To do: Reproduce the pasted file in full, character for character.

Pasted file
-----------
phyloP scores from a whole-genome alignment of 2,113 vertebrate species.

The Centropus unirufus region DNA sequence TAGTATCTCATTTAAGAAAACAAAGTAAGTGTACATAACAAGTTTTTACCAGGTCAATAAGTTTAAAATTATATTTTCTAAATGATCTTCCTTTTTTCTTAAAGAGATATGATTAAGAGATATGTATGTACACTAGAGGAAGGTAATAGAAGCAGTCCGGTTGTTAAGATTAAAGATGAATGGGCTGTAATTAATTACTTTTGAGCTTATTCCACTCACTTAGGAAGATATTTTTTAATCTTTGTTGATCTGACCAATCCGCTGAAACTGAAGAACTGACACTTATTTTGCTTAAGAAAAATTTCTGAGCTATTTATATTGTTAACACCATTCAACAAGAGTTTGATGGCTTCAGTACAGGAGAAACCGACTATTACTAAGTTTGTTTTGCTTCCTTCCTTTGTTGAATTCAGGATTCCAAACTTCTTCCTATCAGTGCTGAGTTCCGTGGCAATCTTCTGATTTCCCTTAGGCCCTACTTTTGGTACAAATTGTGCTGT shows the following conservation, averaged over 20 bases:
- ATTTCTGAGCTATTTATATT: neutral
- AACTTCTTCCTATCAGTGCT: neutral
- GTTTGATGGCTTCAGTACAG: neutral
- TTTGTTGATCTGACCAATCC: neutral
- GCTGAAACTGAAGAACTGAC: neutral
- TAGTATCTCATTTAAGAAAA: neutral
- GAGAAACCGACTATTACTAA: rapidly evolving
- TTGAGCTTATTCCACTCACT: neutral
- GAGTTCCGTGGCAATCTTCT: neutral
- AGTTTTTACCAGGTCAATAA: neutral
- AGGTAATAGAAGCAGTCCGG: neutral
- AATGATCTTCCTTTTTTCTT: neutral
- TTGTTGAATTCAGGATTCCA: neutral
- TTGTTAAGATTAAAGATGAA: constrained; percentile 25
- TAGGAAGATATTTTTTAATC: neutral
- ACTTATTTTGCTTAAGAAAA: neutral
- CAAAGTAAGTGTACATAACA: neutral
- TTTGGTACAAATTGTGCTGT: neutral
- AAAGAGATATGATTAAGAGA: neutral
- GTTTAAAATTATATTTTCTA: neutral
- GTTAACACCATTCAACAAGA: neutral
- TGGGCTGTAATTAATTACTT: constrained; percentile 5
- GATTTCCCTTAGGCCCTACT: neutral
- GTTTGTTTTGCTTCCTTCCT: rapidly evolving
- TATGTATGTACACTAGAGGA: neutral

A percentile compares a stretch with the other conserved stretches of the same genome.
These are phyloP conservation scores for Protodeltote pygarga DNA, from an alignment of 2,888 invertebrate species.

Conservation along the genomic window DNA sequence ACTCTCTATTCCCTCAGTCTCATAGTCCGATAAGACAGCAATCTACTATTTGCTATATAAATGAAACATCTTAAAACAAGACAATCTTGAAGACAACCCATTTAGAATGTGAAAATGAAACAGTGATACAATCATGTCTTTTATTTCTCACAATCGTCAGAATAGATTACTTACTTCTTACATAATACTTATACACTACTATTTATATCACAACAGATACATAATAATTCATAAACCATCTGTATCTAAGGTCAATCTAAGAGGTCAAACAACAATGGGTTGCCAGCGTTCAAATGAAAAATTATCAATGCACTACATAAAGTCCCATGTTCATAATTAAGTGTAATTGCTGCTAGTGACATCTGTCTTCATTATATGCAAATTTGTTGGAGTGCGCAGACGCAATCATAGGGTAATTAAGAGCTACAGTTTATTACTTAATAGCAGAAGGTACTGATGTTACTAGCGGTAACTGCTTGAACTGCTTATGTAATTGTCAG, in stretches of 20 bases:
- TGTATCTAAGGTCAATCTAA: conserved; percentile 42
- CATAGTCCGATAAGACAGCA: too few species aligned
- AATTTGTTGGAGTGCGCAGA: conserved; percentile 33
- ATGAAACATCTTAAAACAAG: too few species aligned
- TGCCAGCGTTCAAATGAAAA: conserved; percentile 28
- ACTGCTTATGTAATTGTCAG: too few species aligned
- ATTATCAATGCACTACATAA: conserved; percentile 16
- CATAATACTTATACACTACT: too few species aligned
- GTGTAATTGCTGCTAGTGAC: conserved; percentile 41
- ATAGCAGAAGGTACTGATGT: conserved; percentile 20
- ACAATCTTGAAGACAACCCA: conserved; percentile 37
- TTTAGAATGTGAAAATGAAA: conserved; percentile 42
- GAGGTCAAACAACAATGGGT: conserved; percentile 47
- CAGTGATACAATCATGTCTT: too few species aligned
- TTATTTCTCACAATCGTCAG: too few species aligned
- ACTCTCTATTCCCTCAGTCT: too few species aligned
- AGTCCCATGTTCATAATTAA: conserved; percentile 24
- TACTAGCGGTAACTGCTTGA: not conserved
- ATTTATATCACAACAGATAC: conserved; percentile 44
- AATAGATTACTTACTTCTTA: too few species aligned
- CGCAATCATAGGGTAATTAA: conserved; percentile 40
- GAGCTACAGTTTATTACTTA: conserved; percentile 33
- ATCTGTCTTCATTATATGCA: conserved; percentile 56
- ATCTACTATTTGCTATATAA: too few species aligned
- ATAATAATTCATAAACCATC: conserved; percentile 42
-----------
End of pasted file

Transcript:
phyloP scores from a whole-genome alignment of 2,113 vertebrate species.

The Centropus unirufus region DNA sequence TAGTATCTCATTTAAGAAAACAAAGTAAGTGTACATAACAAGTTTTTACCAGGTCAATAAGTTTAAAATTATATTTTCTAAATGATCTTCCTTTTTTCTTAAAGAGATATGATTAAGAGATATGTATGTACACTAGAGGAAGGTAATAGAAGCAGTCCGGTTGTTAAGATTAAAGATGAATGGGCTGTAATTAATTACTTTTGAGCTTATTCCACTCACTTAGGAAGATATTTTTTAATCTTTGTTGATCTGACCAATCCGCTGAAACTGAAGAACTGACACTTATTTTGCTTAAGAAAAATTTCTGAGCTATTTATATTGTTAACACCATTCAACAAGAGTTTGATGGCTTCAGTACAGGAGAAACCGACTATTACTAAGTTTGTTTTGCTTCCTTCCTTTGTTGAATTCAGGATTCCAAACTTCTTCCTATCAGTGCTGAGTTCCGTGGCAATCTTCTGATTTCCCTTAGGCCCTACTTTTGGTACAAATTGTGCTGT shows the following conservation, averaged over 20 bases:
- ATTTCTGAGCTATTTATATT: neutral
- AACTTCTTCCTATCAGTGCT: neutral
- GTTTGATGGCTTCAGTACAG: neutral
- TTTGTTGATCTGACCAATCC: neutral
- GCTGAAACTGAAGAACTGAC: neutral
- TAGTATCTCATTTAAGAAAA: neutral
- GAGAAACCGACTATTACTAA: rapidly evolving
- TTGAGCTTATTCCACTCACT: neutral
- GAGTTCCGTGGCAATCTTCT: neutral
- AGTTTTTACCAGGTCAATAA: neutral
- AGGTAATAGAAGCAGTCCGG: neutral
- AATGATCTTCCTTTTTTCTT: neutral
- TTGTTGAATTCAGGATTCCA: neutral
- TTGTTAAGATTAAAGATGAA: constrained; percentile 25
- TAGGAAGATATTTTTTAATC: neutral
- ACTTATTTTGCTTAAGAAAA: neutral
- CAAAGTAAGTGTACATAACA: neutral
- TTTGGTACAAATTGTGCTGT: neutral
- AAAGAGATATGATTAAGAGA: neutral
- GTTTAAAATTATATTTTCTA: neutral
- GTTAACACCATTCAACAAGA: neutral
- TGGGCTGTAATTAATTACTT: constrained; percentile 5
- GATTTCCCTTAGGCCCTACT: neutral
- GTTTGTTTTGCTTCCTTCCT: rapidly evolving
- TATGTATGTACACTAGAGGA: neutral

A percentile compares a stretch with the other conserved stretches of the same genome.
These are phyloP conservation scores for Protodeltote pygarga DNA, from an alignment of 2,888 invertebrate species.

Conservation along the genomic window DNA sequence ACTCTCTATTCCCTCAGTCTCATAGTCCGATAAGACAGCAATCTACTATTTGCTATATAAATGAAACATCTTAAAACAAGACAATCTTGAAGACAACCCATTTAGAATGTGAAAATGAAACAGTGATACAATCATGTCTTTTATTTCTCACAATCGTCAGAATAGATTACTTACTTCTTACATAATACTTATACACTACTATTTATATCACAACAGATACATAATAATTCATAAACCATCTGTATCTAAGGTCAATCTAAGAGGTCAAACAACAATGGGTTGCCAGCGTTCAAATGAAAAATTATCAATGCACTACATAAAGTCCCATGTTCATAATTAAGTGTAATTGCTGCTAGTGACATCTGTCTTCATTATATGCAAATTTGTTGGAGTGCGCAGACGCAATCATAGGGTAATTAAGAGCTACAGTTTATTACTTAATAGCAGAAGGTACTGATGTTACTAGCGGTAACTGCTTGAACTGCTTATGTAATTGTCAG, in stretches of 20 bases:
- TGTATCTAAGGTCAATCTAA: conserved; percentile 42
- CATAGTCCGATAAGACAGCA: too few species aligned
- AATTTGTTGGAGTGCGCAGA: conserved; percentile 33
- ATGAAACATCTTAAAACAAG: too few species aligned
- TGCCAGCGTTCAAATGAAAA: conserved; percentile 28
- ACTGCTTATGTAATTGTCAG: too few species aligned
- ATTATCAATGCACTACATAA: conserved; percentile 16
- CATAATACTTATACACTACT: too few species aligned
- GTGTAATTGCTGCTAGTGAC: conserved; percentile 41
- ATAGCAGAAGGTACTGATGT: conserved; percentile 20
- ACAATCTTGAAGACAACCCA: conserved; percentile 37
- TTTAGAATGTGAAAATGAAA: conserved; percentile 42
- GAGGTCAAACAACAATGGGT: conserved; percentile 47
- CAGTGATACAATCATGTCTT: too few species aligned
- TTATTTCTCACAATCGTCAG: too few species aligned
- ACTCTCTATTCCCTCAGTCT: too few species aligned
- AGTCCCATGTTCATAATTAA: conserved; percentile 24
- TACTAGCGGTAACTGCTTGA: not conserved
- ATTTATATCACAACAGATAC: conserved; percentile 44
- AATAGATTACTTACTTCTTA: too few species aligned
- CGCAATCATAGGGTAATTAA: conserved; percentile 40
- GAGCTACAGTTTATTACTTA: conserved; percentile 33
- ATCTGTCTTCATTATATGCA: conserved; percentile 56
- ATCTACTATTTGCTATATAA: too few species aligned
- ATAATAATTCATAAACCATC: conserved; percentile 42